Sam Morris / Las Vegas Sun
Published Wednesday, June 8, 2011 | 5:52 p.m.
Updated Thursday, June 9, 2011 | 7:36 p.m.
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A federal judge today dropped Clark County as a defendant in a wrongful death lawsuit filed by the family of Costco shooting victim Erik Scott, but kept Metro Police as a defendant.
U.S. District Judge Edward Reed Jr. also retained Sheriff Doug Gillespie as a defendant in his "individual capacity" but dropped him from the lawsuit in his "official capacity" because his role in the latter duplicates the claims the family is making against Metro.
Reed also handed Scott's parents, William and Linda Scott, another victory by upholding their right to sue the defendants for alleged negligent hiring, training and supervision of police officers.
In dismissing Clark County from the lawsuit, Reed agreed with its argument that the county is not legally liable for the conduct of Metro or its employees.
At a press conference on Thursday, the family's attorney, Ross Goodman, said the ruling "basically left the entire complaint intact against Metro, Sheriff Gillespie individually and the officers."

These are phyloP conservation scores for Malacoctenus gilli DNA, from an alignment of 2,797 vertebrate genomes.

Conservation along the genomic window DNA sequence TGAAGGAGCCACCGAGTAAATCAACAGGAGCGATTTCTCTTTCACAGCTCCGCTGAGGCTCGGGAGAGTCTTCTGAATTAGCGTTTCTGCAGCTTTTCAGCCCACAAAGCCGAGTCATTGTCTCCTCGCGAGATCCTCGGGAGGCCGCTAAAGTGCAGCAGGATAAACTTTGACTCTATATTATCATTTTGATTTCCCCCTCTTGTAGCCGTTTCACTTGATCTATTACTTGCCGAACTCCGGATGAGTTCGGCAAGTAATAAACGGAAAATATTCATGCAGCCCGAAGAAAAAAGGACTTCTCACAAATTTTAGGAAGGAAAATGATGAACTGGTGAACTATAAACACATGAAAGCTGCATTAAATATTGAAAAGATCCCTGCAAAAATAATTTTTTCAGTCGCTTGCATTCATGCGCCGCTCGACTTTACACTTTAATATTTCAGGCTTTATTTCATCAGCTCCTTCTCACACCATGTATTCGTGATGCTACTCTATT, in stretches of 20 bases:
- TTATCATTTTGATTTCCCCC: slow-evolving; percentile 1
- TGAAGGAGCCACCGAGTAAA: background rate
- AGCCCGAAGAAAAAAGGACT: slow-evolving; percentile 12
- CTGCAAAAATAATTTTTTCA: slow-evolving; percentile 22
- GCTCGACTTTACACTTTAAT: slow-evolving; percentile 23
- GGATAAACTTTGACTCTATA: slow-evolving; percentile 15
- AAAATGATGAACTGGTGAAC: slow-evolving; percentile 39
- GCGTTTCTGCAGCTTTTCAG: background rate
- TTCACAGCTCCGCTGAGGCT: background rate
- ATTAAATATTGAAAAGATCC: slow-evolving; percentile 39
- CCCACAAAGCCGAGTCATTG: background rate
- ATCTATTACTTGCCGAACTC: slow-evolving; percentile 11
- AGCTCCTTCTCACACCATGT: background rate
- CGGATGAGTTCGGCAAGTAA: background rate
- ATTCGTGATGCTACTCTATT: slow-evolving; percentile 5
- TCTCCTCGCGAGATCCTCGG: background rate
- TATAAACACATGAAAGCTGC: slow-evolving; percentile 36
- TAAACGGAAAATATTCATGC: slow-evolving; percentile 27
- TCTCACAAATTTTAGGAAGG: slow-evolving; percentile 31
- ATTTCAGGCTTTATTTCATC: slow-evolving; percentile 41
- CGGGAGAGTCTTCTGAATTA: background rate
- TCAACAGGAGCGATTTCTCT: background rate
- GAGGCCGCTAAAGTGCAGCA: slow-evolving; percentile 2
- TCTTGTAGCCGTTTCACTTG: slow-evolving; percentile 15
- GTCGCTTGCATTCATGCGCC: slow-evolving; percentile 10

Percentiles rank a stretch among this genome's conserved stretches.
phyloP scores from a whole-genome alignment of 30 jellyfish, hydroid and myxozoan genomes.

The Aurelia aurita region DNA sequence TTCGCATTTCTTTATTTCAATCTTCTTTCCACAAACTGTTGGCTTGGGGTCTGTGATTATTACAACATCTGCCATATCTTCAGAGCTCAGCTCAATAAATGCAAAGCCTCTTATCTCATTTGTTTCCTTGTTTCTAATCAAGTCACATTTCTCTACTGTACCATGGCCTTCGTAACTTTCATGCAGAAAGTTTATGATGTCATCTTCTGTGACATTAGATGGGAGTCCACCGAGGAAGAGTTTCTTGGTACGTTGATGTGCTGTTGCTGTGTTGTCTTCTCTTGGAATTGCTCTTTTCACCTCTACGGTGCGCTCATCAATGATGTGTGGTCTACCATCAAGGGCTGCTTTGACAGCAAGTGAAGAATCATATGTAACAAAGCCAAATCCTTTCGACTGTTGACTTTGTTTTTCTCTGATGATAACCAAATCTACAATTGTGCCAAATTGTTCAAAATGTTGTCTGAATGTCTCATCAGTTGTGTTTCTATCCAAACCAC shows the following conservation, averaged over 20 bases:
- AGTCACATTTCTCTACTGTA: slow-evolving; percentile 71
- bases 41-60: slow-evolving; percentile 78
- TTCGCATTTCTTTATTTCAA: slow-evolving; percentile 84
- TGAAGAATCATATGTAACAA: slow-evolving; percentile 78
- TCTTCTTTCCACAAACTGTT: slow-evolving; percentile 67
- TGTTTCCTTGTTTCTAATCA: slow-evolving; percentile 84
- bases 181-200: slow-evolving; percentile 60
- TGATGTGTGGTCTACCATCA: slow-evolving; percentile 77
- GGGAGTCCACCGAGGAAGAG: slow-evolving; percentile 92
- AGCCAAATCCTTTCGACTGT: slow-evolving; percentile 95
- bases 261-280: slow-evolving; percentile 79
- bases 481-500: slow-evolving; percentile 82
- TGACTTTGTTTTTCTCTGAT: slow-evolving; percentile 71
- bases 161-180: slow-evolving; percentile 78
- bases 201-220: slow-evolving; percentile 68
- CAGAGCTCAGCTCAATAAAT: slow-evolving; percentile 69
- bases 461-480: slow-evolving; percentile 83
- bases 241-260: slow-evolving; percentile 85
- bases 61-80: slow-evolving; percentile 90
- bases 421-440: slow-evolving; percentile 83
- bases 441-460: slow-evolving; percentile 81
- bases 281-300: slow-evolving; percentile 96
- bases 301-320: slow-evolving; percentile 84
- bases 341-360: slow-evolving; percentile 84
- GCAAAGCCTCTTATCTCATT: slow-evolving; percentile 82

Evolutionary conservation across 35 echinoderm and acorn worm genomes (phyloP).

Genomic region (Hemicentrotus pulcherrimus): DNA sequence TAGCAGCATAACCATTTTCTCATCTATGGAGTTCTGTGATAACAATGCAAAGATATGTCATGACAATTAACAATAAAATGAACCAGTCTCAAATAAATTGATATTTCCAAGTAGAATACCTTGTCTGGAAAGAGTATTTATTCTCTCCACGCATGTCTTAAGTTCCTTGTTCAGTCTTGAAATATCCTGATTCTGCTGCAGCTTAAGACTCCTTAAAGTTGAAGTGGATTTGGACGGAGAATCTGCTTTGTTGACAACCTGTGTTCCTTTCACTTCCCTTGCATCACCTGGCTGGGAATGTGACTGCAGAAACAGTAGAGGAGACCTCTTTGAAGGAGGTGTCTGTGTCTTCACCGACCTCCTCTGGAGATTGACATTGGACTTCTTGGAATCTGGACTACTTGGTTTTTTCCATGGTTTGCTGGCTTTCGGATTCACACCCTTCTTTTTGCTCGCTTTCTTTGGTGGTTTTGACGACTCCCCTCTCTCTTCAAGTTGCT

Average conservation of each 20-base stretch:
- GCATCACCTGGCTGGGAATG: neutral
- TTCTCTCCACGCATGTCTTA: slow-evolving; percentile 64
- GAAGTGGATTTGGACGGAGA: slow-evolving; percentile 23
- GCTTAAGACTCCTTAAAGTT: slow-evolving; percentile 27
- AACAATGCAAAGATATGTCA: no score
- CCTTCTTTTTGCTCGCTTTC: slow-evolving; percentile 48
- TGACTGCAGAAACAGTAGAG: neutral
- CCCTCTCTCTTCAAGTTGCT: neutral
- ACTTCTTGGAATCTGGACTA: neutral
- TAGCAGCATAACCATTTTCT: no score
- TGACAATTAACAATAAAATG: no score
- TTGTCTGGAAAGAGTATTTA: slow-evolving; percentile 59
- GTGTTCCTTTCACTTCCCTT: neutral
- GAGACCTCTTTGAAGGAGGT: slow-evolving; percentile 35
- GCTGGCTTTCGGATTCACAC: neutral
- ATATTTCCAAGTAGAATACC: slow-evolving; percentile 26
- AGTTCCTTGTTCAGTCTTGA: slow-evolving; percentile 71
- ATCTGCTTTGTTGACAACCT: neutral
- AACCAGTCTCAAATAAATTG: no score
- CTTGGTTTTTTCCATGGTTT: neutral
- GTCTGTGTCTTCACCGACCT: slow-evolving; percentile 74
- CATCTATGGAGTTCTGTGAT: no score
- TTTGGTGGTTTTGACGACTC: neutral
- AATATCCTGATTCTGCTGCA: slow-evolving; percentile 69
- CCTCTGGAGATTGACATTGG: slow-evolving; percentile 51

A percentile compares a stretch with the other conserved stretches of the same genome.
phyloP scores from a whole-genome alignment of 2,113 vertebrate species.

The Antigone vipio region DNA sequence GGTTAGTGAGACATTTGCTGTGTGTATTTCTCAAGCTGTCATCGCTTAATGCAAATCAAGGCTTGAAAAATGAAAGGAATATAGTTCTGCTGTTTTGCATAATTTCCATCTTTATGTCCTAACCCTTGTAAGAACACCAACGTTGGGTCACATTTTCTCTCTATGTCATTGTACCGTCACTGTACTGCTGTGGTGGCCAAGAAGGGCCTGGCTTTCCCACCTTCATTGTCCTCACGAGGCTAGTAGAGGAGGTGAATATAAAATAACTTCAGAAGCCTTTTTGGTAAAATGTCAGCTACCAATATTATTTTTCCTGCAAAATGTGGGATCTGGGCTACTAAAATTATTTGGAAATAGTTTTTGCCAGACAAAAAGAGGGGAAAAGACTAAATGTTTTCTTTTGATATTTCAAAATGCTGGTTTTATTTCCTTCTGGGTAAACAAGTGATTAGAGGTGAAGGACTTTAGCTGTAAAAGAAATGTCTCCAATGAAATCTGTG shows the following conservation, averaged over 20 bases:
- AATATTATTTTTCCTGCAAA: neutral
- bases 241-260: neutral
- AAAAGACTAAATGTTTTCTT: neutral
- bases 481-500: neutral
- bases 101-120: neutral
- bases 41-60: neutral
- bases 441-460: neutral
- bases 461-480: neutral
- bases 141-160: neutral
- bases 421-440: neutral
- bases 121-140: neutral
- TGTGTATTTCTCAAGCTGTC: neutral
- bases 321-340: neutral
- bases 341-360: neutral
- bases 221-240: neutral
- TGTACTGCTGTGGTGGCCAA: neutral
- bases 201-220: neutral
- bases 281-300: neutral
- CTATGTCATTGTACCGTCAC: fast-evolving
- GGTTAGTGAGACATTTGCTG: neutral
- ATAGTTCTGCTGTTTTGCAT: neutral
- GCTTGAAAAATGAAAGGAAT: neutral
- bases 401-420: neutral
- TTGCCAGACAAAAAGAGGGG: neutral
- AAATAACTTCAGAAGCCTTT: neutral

"Basically, the whole point of naming Clark County was to hold them also accountable because we believe that, unlike other legal precedent that we raised for the first time, a novel argument suggests that the county has more responsibility, because of their involvement with the fiscal affairs committee, in the police review committee and the coroner's inquest, and that they have separate policies that exist and they should also be held accountable,” he said.
Scott, a 38-year-old medical device salesman, was shot and killed by police outside the Costco store in Summerlin last July. Police reportedly responded to a 911 call of a man with a gun destroying merchandise inside the store.
A coroner's inquest sided with police that the shooting by officers was justified, but the family disputed those findings and criticized the inquest process.
Scott's brother, Kevin Scott, initially was a plaintiff in the lawsuit but Goodman told the judge they would voluntarily dismiss him from the case. The judge agreed, noting that Kevin Scott didn't have legal standing to be a party in the lawsuit.
The family also had dropped Costco and one of its security officers, Shai Lierly, as defendants but reserved the right to sue them in state court.
"We wanted to focus on those claims in a federal court first and then, based on the investigation during discovery, will lead us to the appropriate time to refile a case involving state claims against Costco," Goodman said. "Costco is jointly to blame and will be held accountable at the right time. In state court, we will sue Costco and Shai Lierly and whoever else we deem to be responsible in the discovery."
Sun reporter Nikki Villoria contributed to this report.